Figh Islami va padeideh shabieh sazi = Cloning and Islamic (Figh) perspective
Sadr, Seyed Shahabedin; Payvandi,Ali Asghar; Shabanzadeh, Ali Reza; Toushih, Mohammad
Shaheed Beheshti University of Medical Sciences. Iranian Research Center for Ethics and Law in Medicine
First International Congress of Medical Law, Shaheed Beheshti University of Medical Sciences, Iranian Research Center for Ethics and Law in Medicine 2007 November 15-16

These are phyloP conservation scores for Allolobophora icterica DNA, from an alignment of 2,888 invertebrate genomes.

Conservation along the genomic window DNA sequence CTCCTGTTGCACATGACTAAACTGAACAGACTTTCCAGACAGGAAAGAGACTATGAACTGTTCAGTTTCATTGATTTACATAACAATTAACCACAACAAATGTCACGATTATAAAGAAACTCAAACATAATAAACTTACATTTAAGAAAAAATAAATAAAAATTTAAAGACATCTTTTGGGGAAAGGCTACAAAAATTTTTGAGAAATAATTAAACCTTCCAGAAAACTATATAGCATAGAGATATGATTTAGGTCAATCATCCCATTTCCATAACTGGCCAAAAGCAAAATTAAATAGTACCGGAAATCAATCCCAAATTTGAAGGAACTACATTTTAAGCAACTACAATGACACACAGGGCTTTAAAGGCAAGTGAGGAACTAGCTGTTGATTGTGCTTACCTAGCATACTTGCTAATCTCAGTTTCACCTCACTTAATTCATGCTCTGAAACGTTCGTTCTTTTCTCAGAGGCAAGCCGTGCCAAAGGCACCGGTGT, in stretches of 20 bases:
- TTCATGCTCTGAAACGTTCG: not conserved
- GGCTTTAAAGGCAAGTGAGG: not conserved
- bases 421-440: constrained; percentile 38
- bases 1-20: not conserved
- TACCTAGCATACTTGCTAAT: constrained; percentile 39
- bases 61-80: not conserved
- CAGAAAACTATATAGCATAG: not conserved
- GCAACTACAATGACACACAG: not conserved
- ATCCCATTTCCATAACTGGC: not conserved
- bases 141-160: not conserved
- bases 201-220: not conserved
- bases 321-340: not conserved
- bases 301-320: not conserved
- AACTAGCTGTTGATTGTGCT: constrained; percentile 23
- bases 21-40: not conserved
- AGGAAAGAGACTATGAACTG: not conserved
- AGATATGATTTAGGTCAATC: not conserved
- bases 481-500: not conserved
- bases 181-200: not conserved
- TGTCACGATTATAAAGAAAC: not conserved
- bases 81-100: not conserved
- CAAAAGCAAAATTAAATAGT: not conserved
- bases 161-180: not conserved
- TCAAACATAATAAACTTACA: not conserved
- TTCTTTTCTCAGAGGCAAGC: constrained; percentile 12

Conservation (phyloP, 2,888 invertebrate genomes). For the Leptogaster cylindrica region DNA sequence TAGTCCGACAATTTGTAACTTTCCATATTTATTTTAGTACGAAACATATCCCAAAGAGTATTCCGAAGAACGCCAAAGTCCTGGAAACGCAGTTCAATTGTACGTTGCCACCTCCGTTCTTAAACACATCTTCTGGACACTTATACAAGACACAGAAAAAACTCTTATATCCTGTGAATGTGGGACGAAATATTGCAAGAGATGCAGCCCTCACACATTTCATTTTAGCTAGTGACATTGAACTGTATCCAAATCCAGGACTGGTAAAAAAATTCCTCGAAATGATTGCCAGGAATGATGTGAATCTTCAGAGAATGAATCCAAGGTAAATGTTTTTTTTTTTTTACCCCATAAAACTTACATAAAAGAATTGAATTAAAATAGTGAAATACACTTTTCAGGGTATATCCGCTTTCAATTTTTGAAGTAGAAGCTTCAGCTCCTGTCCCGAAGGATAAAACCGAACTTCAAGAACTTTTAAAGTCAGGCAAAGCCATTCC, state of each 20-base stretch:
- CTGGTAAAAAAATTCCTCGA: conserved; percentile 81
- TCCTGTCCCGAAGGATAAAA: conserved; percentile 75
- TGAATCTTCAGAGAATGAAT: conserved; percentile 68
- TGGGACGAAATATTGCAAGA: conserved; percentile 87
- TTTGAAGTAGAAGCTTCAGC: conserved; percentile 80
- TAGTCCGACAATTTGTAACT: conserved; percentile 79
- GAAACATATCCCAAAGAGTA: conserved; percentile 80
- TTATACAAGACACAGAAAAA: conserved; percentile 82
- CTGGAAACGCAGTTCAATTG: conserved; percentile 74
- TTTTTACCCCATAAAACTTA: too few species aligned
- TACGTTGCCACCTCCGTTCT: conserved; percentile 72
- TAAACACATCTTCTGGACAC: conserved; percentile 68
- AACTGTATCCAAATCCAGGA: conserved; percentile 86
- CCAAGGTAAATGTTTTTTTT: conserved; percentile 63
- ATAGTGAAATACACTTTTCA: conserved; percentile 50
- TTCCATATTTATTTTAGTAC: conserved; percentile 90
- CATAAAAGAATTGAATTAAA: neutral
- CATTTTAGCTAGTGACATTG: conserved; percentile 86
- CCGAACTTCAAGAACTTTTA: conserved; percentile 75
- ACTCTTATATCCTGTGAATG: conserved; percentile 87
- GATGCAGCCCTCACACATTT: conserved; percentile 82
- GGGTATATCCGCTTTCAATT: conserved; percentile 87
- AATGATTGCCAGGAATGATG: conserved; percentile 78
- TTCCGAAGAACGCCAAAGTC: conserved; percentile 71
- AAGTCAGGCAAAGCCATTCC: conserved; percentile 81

Simulation or transcription which is called cloning derived from Greek word (clon) that means cutting, budding and proliferating. Cloning is the creation of an organism that is an exact process of creating a genetic copy of another. Cloning is the asexual process of creating an identical copy of an original organism. Cloning exist in nature in some animal species and is referred to as parthenogenesis. Reproductive cloning is a technology used to generate an animal that has the same nuclear DNA as another currently or previously existing animal. In a process called somatic cell nuclear transfer or (SCNT) scientists transfer genetic materials from the nucleus of a donor adult cell to an egg whose nucleus, and thus its genetic materials, has been removed. Human cloning is the creation of a genetically identical copy of an existing, or previously existing human by growing cloned tissue from that individual. Cloning has been going on in the natural world for thousand years. A clone is simply one living thing made from another, leading to two organisms with the same set of genes. The Islamic views presented about cloning in this article are formulated with a necessary caution. The classical formulations based on the Qur'an and the Tradition provide no universally accepted definition of the term 'embryo' with which we are concerned in our deliberation today. Nor do these two foundational sources of the sharia lend themselves to recognize the modern biological data about the beginning of life from the moment of impregnation. A tenable conclusion, derived by rationally inclined interpreters of the above-cited verse of the Quran, suggests that as participants in the act of creating with God, human beings can actively engage in furthering the overall well estate of humanity by intervening in the works of nature, including the early stage of embryonic development, to prove human health.
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